“The corporal work of mercy tells us to visit the imprisoned,” pointed out Fr. Timothy Brown, SJ, who leads the office of mission integration at Loyola University Maryland and who also does work at Jessup. “I am part of the Prison Scholars Program, offering non-credit college-level instruction to inmates. It’s very rewarding. Aside from a sabbatical I took while serving as provincial for the Maryland Province, I’ve been teaching at Jessup since 1995.”

The New York metropolitan area has six prisons, including Rikers Island, that benefit from a program called THRIVE, founded by Jesuit scholastic Zach Presutti, SJ, who is assistant executive director of Centro Altagracia de Fe y Justice, a Jesuit social apostolate in the Washington Heights section of Manhattan. THRIVE is a bridge of collaborations between several Jesuit parishes in the New York City area, comprised of two main components—contemplation and action. The contemplation program is much like any retreat setting, teaching participants Ignatian reflection based on the Examen. “The inmates enjoy acting out the parables of Jesus,” said Zach. “In fact, one guy who had been on Rikers for 12 years, wrote a one-act play that is now being performed off-Broadway.”

Rikers Island off Manhattan is one of six New York area prisons where scholastic Zach Presutti, SJ, has implemented his THRIVE program for inmates, former inmates and their families.
The action part of THRIVE provides life-skills for both incarcerated and formerly incarcerated individuals. A new computer lab will give inmates hands-on training, further helping them in their rehabilitation. The program also provides assistance and guidance for the families of those in jail, such as helping mothers and wives with transportation to visit their sons and husbands and providing the family with spiritual counseling.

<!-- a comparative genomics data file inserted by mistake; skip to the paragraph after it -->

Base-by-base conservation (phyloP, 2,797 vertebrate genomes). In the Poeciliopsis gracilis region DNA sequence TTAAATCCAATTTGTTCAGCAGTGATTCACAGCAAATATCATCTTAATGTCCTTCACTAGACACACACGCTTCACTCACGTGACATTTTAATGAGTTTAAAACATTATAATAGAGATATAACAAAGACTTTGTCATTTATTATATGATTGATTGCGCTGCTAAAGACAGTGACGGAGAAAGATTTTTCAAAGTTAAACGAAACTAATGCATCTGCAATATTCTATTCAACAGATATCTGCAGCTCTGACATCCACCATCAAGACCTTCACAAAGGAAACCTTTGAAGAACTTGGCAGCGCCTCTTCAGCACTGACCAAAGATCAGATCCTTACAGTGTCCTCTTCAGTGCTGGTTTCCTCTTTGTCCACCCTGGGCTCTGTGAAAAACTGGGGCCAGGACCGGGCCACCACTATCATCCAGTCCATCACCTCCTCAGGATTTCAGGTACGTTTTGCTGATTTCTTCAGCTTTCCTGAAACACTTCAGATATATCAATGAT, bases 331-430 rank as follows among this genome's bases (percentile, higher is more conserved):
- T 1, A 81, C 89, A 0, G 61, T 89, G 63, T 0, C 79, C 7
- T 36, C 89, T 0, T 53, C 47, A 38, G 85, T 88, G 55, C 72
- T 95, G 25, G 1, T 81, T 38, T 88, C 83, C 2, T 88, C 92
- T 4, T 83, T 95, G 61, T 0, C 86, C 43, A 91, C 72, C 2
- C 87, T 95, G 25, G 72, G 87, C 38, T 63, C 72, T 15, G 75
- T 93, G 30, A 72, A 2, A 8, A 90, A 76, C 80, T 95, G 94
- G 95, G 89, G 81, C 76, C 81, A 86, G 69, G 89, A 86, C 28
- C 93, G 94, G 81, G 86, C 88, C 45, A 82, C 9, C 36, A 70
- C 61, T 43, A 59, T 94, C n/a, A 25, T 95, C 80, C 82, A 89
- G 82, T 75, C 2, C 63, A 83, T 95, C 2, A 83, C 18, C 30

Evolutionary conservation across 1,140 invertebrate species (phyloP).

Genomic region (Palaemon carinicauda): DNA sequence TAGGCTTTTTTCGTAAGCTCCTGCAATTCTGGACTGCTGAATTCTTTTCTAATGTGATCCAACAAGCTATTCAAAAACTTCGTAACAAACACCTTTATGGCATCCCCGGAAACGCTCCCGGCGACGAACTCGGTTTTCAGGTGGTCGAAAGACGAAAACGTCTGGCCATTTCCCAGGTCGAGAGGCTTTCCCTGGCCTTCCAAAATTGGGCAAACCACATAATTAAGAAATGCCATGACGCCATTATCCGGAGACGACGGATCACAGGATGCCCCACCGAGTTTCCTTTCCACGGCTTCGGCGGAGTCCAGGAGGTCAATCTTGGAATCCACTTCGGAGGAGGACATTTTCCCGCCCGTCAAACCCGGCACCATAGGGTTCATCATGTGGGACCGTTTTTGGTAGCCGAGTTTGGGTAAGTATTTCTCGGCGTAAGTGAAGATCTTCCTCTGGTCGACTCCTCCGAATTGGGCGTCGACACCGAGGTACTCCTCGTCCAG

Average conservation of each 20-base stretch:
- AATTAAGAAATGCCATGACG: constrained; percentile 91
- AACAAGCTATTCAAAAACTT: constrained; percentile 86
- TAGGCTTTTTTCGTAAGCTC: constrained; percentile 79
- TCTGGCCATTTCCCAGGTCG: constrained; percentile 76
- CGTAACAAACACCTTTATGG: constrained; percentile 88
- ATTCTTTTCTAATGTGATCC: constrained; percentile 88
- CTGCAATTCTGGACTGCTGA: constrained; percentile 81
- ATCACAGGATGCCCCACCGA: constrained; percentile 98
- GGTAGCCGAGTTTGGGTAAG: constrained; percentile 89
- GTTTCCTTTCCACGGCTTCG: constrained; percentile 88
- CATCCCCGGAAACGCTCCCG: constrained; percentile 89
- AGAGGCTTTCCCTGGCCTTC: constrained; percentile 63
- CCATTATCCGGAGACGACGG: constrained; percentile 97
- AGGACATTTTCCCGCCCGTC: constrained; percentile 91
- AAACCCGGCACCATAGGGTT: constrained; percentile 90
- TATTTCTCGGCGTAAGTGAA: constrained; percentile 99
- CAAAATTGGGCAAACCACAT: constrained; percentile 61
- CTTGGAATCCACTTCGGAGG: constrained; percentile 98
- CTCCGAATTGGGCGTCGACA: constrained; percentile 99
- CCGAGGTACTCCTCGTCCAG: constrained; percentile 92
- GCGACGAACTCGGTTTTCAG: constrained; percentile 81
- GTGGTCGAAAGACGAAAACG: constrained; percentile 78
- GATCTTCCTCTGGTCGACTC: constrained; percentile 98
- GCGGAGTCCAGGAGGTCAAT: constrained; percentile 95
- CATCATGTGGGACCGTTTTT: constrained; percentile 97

Scholastic Zach Presutti, SJ,
Zach has also sparked interest in his prison ministry at Regis High School, just over the East River from Rikers. Students there wanted to participate in the program somehow, so they collected clothes to donate to the juvenile detention center inmates. Zach actually chaperoned some of them to deliver the donations and to meet a few of the inmates. The students first arrived on Rikers with quite a bit of apprehension, fully aware that Catholic school teens donning khakis and collared shirts might not present as the most relatable group to their prisoner counterparts. After being greeted with smiling faces and warm handshakes, however, jitters were set at ease and meaningful conversations ensued. Zach was very impressed with how the students interacted with the boys serving time. “These young inmates got to see and experience other teens who are not involved in gangs and drugs, and who actually want to be educated. You can see it rubbing off. They want to change and do the same.”

Whether juveniles serving a few months, or adults serving several years to life, Zach hopes all these inmates open their hearts to the message that God loves them for who they are, not for what they have done. “It takes some time,” he said, “but many of them soon realize that even though they are in jail, they are not abandoned. They are not stuck. They can change.”

Fr. Williams at San Quentin admits that the feeling he gets seeing an inmate find hope in Christ and begin the process of forgiving himself is unlike any other. “When I receive a note from an inmate saying that I have helped him find himself and make peace with God, it’s more rewarding than any other honors or accolades I can imagine.”